Microservices Trend as IT Competes on their Respective Strengths
Pundits have declared that 2016 is the year microservices graduate from early adopter to early mainstream adoption. The aggregate predictions are certainly right if the call volume here at Flux7 is any indication. We’ve been seeing this trend in full force as we field call after call from organizations across industries, from enterprises to startups, all looking for advice and expertise in building their own microservices architecture.
What are Microservices?
Before we dive into what is driving this trend, let’s take a brief look at what microservices are in the first place and the benefits organizations derive from them. Microservices are an approach to addressing a large or complex business problem using a set of smaller, simpler services that work together; a microservice runs its own unique process that contributes to an overarching business goal.
It’s difficult to discuss microservices without mentioning companies like Amazon, Netflix and eBay who have pioneered the use of microservices — thousands of them — to deliver their sites to customers. For example, data shows that a single Google query can consult up to 80 microservices before results are shown to the user.
Microservices provide a host of benefits, with different organizations benefiting differently from each of these. While we’ll walk through how and why, the key here is to know that regardless of the size of your organization, microservices provide clear business benefits.
- Better Human Resource Utilization – As employees in microservices environments are assigned to small teams who each work on their own microservice, better team management and utilization is achieved. Each team is able to work on their service independent of other teams, eliminating bottlenecks that occur with traditional monolithic efforts. Moreover, because teams don’t always need to be in lock step they can be autonomous and fast, focusing more on delivery and less on team management and team overhead.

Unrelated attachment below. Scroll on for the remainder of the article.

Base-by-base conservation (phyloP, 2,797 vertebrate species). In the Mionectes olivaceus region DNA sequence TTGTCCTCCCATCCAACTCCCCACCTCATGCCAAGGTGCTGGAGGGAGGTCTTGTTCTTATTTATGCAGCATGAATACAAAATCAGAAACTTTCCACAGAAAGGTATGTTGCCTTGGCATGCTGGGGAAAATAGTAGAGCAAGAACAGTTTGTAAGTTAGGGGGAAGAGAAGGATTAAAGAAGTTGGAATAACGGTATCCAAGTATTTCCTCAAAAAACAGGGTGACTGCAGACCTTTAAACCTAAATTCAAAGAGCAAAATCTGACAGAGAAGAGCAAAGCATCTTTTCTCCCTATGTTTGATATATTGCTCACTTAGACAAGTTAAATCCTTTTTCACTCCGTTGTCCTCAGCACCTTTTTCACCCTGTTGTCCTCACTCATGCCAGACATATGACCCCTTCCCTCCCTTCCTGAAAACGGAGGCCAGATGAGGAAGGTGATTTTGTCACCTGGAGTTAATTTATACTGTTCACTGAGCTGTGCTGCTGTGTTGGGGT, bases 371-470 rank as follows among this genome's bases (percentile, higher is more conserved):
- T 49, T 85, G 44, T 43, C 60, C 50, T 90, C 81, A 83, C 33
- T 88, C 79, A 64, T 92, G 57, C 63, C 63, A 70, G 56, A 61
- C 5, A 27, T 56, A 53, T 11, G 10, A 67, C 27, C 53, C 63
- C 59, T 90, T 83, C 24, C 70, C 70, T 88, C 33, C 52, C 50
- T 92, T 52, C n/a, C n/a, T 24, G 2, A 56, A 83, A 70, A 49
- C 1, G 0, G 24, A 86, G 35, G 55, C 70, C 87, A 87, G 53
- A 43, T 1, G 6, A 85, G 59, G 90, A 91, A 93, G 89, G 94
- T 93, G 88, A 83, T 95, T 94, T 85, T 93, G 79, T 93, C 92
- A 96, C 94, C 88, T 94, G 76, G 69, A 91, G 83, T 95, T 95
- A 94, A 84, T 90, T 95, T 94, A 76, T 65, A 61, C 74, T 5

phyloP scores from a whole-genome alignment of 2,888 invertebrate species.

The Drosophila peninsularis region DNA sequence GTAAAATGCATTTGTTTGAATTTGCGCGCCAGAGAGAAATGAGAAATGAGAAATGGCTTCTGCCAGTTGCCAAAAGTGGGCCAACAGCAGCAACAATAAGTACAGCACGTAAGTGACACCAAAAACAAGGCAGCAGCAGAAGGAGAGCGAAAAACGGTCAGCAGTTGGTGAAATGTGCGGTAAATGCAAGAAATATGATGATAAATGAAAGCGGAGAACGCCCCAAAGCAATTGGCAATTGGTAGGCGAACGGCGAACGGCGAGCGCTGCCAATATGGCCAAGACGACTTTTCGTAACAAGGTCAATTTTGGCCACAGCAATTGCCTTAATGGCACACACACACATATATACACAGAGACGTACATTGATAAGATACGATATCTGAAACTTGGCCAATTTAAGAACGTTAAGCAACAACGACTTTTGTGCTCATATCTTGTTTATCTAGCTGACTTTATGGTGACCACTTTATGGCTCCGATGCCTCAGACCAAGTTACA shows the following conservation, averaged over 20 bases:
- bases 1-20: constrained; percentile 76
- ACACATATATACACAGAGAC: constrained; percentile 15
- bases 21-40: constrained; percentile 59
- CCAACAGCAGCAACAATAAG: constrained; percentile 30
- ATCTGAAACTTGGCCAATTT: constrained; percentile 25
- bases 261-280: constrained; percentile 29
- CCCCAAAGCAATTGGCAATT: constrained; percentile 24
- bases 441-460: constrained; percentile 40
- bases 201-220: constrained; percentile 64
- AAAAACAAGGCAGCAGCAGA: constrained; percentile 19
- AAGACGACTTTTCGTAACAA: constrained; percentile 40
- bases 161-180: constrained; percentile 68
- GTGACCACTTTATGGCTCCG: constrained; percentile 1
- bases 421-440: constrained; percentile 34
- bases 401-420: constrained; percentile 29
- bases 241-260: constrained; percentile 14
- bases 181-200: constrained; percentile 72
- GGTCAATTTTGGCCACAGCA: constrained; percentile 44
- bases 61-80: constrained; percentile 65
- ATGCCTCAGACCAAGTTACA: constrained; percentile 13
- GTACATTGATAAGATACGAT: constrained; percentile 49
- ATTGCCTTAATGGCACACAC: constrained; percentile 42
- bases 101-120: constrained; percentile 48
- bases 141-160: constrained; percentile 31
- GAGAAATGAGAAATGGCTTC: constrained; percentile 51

- Faster Delivery – Microservices speed delivery as teams can focus on delivery rather than coordination. As autonomous services with a simpler code base than monolithic setups, microservices can quickly be updated. For example, addressing a new feature request, code can quickly be changed, tested and released without concern for interdependencies or fear of breaking brittle code.
- Reduced Risk – In monolithic approaches, developers must understand the context of changes across the monolith. As the monolith grows, it becomes increasingly difficult to master the code base, increasing the fear that a developer might make a critical error that takes down the entire app. In these situations, the code becomes brittle and every developer must be an expert on the entirety of the code base. In contrast, microservice developers need only understand the simple code base of the service they are working on and if an error were to be introduced into the code, it would only affect the service itself, which could easily be rolled back, leading to greater system stability and less risk.
- Faster time to market – As teams can focus on their individual service and not the entirety of a monolith code base, microservices enable a lot more engineering work on a single project concurrently. In this decoupled fashion, services are delivered and the end business goal reached much more quickly.
Big or Small You Benefit